July 10, 2013

The Marching Morons

Hatched by Dafydd

...In which the Lizard continues to blow discordant notes into the cacophanous conclave of conservative correctness and communalism.

The principle argument against the Senate immigration bill wrought by the Gang of Ate -- a bill I utterly reject -- is apparently that allowing so many low-wage Mexicans and other Latin Americans into the United States would depress wages among unskilled, uneducated, native-born Americans. Can't have that.

In other words, a great chunk of the Right argues that the proper purpose of immigration reformation is protectionism for dropouts, teenagers, and pensionless retirees, so long as they are native-born Americans: Let's boost those minimum wages high enough to "incentivize" slackerdom and stasis! ("Jefty is five; he's always five.")

But since when did the conservative movement (or moment) stand for artificially inflating wages to encourage more ignorance and incompetence? Remember: What you subsidize (uneducated American workers with no useful job skills), you get more of.

Conservative "pundants" to the contrary notwithstanding, it would be an egregious contradiction of conservative principles to interdict immigration only to shield American losers and boozers from market forces; just as it would be to lay hefty tariffs on imported cars to shield American auto manufacturers from having to improve their product and reduce the price.

Conservatism should include reducing the size, reach, scope, and intrusiveness of government; not clinging to Leviathan so as to reorient it to privilege "our guys," instead of "their guys." So I am not on board with those conservatives who want to use our vast and barely controllable federal government to "help" unskilled Americans to remain unskilled in perpetuity. I don't buy that argument, not in the least.

But on the other hand, America is no longer an "industrial" nation -- and it never will be again. Current and future jobs will depend upon trained personnel with college degrees or even postgraduate studies. The U.S. has been evolving from the "factory worker" model to the "technology, health-care, and service" model; just as some time ago it evolved from "rural agriculture" to "factory worker."

Of course we still have some industry; but even in the contemporary factory, computer-assisted design and manufacture has become the norm; and such workers need education and training. Most of our jobs (whether filled by natives or immigrants) are service related, from doctors and health professionals to financial services to legal services to real-estate agents to help desks to sales clerks to food servers.

We don't need more migrants hand-picking grapes; we need more people to design better automatic grape harvesters.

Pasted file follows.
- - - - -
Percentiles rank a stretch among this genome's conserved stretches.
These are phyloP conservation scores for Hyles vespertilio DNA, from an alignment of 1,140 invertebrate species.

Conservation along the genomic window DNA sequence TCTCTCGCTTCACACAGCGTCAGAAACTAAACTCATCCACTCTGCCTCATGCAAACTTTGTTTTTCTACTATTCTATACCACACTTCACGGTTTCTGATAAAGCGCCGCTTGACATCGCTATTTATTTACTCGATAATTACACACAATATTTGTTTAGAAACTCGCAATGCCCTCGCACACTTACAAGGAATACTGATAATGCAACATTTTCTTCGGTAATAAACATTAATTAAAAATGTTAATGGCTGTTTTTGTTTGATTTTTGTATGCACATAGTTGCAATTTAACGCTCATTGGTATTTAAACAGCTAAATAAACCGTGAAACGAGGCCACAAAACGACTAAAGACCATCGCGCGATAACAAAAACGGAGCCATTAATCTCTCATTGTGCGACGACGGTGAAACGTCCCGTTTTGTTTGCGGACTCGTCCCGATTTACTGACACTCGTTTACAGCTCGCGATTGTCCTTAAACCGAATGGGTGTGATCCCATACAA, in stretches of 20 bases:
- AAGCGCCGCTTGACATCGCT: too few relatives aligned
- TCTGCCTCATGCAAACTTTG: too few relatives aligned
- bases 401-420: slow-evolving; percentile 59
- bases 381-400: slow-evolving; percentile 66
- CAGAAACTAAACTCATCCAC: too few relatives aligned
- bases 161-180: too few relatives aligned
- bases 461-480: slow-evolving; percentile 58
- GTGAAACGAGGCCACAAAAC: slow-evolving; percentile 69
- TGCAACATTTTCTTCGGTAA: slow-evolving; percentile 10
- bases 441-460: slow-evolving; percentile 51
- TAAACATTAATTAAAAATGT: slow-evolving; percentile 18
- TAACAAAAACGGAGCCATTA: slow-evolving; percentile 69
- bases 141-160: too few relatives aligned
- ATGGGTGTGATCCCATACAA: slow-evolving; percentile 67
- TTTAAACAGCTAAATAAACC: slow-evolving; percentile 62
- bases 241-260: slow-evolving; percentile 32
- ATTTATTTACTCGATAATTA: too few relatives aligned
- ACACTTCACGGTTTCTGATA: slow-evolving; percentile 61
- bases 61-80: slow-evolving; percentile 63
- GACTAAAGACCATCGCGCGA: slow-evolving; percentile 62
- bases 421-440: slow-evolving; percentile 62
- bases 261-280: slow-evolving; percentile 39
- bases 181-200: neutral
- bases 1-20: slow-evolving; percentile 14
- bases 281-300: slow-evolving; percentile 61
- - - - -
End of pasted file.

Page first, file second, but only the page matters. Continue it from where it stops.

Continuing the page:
With this perspective, it's irrelevant whether a low-skilled, uneducated worker comes from Oxnard, California or Baja California: Either way, by using government power to push higher the wages of work that is of less value every year, we create a bonanza of sub-minimal wage slaves. This may be great for those corporations that thrive on keeping workers ignorant, incompetent, and hungry; but it's terrible for a superpower that needs to move beyond nineteenth-century models of employment; and it's dreadful for those lured into becoming the modern equivalent of nomadic dust-bowl refugees.

The Schumer-Rubio-Schumer immigration immolation is vile, but not because it subsidizes the wrong set of throwbacks to the "dark, satanic mills." Its villainy consists rather in susidizing reactionary forces that would drive us back to FDR's New Deal. "If they only could, they surely would; um-hm."

What we really need is to let the free market work to shift us away from being a nation of "laborers," with all the baggage that term totes, and towards old and new Americans becoming educated and trained individuals. These individuals, cardinals instead of ordinals, will see themselves not as drones in a hive collective (ready to be infected with unionism), but as partners who have a real stake in the success or failure of the company that employs them. Or better yet, they will increasingly see themselves as independent contractors, or as entrepreneurs who own their own businesses and make their own contracts.

If there is inherent "dignity" in work, it resides not in brute force -- setting a man to do a mule's job -- but in the educated, trained mind that solves problems... for a price. Which kind of job should America encourage: standing in the Home Depot parking lot, hoping to be picked for day labor; or becoming a dental technician, a hydraulic fracking engineer, a teacher, a physicist, or an interior designer?

Any immigration reform should preferentially admit the intelligent, the educated, the trained, the successful, and above all those best able to assimilate into our Capitalist system, with its secular government and Judeo-Christian religious culture. But instead, this stupid and insulting Senate bill intentionally discriminates against such winners and in favor of life's foreign losers.

This is insane; why subsidize failure, whether foreign or domestic? We should make it harder, not easier, for the lowest and least workers to remain that way.

We must get our incentives in line with our ideology and with the capitalist ideal; that is the direction we must take to stay competitive and to fulfill the American Dream.

Hatched by Dafydd on this day, July 10, 2013, at the time of 12:29 AM


Post a comment

Thanks for hissing in, . Now you can slither in with a comment, o wise. (sign out)

(If you haven't hissed a comment here before, you may need to be approved by the site owner before your comment will appear. Until then, it won't appear on the entry. Hang loose; don't shed your skin!)

Remember me unto the end of days?

© 2005-2013 by Dafydd ab Hugh - All Rights Reserved